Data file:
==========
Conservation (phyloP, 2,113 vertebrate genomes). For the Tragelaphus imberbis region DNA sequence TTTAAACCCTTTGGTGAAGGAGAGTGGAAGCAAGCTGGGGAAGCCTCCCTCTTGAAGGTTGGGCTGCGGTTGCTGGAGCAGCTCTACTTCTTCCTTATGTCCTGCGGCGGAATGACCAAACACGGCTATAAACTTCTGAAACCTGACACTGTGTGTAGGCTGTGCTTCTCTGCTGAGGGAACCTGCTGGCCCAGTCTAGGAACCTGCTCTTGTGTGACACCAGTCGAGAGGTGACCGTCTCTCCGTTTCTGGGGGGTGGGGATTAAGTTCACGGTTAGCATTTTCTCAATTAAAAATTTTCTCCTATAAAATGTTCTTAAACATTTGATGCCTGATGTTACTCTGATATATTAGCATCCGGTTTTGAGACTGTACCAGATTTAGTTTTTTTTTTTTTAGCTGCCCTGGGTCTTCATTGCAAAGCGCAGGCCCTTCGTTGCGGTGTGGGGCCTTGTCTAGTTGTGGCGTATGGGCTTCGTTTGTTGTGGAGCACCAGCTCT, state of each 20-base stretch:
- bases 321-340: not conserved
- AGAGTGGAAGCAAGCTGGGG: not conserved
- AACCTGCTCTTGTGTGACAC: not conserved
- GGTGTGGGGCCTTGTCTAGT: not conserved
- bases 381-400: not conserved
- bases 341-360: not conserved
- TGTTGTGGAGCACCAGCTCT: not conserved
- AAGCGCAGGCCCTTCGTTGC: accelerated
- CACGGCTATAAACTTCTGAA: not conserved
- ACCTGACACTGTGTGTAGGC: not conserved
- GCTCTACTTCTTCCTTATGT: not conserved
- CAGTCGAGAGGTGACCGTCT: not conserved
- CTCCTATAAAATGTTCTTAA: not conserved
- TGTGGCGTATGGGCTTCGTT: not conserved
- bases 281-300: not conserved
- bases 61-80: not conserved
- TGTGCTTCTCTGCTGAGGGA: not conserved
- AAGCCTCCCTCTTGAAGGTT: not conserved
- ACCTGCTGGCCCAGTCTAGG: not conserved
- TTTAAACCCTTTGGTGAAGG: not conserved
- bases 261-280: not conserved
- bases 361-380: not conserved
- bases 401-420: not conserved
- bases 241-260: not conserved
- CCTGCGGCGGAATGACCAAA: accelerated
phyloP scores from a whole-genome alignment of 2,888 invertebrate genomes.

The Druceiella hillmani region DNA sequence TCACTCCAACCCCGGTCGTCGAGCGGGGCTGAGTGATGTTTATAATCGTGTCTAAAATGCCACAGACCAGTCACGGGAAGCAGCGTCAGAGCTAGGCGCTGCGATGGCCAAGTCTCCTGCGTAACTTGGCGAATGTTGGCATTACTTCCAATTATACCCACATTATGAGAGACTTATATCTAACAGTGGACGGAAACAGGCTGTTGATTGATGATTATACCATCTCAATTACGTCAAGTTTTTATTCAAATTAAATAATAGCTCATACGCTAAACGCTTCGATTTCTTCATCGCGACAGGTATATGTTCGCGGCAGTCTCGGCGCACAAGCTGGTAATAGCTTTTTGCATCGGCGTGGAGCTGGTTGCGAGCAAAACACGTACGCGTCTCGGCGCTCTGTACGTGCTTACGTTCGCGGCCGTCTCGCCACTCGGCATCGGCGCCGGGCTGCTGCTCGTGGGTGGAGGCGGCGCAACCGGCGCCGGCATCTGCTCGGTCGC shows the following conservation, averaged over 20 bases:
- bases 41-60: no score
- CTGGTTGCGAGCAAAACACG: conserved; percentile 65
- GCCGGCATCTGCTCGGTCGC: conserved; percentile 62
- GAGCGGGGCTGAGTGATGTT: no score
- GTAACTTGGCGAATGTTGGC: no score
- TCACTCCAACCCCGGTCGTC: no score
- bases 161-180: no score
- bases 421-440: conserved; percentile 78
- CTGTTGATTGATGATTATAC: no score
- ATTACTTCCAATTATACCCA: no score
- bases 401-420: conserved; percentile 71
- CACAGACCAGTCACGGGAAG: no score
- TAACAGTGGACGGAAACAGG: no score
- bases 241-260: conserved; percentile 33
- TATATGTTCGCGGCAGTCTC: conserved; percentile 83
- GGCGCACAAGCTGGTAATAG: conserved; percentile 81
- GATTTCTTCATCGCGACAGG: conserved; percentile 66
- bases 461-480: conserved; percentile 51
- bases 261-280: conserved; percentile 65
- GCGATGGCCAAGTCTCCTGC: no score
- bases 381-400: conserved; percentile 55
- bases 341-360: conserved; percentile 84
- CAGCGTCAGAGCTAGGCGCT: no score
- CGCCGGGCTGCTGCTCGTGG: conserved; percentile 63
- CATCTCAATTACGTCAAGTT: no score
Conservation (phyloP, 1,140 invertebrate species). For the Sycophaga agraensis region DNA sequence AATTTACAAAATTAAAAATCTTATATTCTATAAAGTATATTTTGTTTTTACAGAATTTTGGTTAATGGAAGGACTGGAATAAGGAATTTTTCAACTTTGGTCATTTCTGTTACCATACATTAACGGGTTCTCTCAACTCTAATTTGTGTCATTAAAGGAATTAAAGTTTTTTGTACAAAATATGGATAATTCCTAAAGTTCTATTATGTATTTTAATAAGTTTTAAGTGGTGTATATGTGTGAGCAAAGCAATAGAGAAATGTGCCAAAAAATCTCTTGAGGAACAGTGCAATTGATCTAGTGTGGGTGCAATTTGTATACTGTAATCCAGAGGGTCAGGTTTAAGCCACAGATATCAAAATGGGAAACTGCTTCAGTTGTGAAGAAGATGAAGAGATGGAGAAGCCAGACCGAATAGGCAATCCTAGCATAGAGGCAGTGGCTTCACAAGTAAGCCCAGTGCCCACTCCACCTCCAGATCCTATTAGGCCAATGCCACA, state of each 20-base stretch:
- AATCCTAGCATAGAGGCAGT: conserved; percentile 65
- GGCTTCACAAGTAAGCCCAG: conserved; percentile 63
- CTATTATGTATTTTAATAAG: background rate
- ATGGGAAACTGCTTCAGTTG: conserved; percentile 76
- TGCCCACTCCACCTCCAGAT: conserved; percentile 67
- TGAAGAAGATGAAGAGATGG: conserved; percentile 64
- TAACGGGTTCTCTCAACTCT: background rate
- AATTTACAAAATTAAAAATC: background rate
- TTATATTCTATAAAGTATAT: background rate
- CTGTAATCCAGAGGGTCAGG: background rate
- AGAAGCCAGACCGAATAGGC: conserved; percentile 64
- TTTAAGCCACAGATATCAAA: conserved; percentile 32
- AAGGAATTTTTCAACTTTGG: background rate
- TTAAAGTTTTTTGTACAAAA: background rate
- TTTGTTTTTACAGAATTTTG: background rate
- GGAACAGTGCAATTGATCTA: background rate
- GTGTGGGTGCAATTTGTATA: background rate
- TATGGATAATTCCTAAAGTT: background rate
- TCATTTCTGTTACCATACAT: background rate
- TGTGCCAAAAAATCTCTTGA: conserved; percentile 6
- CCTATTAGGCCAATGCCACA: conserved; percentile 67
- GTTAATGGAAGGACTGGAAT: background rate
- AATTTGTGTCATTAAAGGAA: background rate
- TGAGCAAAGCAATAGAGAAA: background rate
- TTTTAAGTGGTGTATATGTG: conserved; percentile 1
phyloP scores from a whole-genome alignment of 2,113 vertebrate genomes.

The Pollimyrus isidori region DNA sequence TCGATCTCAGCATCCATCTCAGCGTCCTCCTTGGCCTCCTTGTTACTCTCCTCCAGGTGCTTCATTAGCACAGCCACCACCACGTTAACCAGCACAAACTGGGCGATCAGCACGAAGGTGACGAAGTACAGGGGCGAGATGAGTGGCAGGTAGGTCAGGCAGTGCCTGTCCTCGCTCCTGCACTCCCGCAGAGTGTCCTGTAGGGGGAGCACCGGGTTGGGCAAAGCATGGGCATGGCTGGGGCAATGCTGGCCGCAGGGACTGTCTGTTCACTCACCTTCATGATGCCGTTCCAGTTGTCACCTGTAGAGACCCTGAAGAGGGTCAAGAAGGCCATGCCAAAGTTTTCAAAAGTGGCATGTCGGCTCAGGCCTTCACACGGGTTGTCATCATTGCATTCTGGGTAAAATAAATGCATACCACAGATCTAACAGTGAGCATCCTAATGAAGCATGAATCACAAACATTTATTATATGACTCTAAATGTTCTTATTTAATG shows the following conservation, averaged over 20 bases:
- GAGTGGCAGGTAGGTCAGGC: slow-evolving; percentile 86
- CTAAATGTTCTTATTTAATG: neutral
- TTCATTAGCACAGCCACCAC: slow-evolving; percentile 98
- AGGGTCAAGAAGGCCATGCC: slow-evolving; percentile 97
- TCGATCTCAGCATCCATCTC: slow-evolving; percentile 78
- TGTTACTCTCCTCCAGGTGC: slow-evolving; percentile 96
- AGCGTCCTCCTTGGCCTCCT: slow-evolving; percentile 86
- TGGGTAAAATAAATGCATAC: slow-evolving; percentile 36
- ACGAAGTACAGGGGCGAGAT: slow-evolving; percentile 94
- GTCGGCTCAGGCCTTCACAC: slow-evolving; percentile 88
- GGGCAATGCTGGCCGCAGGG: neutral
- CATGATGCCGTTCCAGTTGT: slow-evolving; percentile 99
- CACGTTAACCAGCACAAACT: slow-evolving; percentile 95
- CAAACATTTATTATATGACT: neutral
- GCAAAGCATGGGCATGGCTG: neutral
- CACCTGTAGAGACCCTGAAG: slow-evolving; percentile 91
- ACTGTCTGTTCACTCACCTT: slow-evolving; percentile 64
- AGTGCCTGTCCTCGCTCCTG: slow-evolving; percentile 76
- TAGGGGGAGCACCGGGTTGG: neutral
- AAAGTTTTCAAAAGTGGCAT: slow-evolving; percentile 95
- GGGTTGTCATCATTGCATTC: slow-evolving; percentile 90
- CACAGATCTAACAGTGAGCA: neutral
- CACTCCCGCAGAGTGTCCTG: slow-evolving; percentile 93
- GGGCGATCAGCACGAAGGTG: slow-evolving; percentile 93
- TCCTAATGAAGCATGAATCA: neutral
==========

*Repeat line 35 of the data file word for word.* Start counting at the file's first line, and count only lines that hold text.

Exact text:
- bases 161-180: no score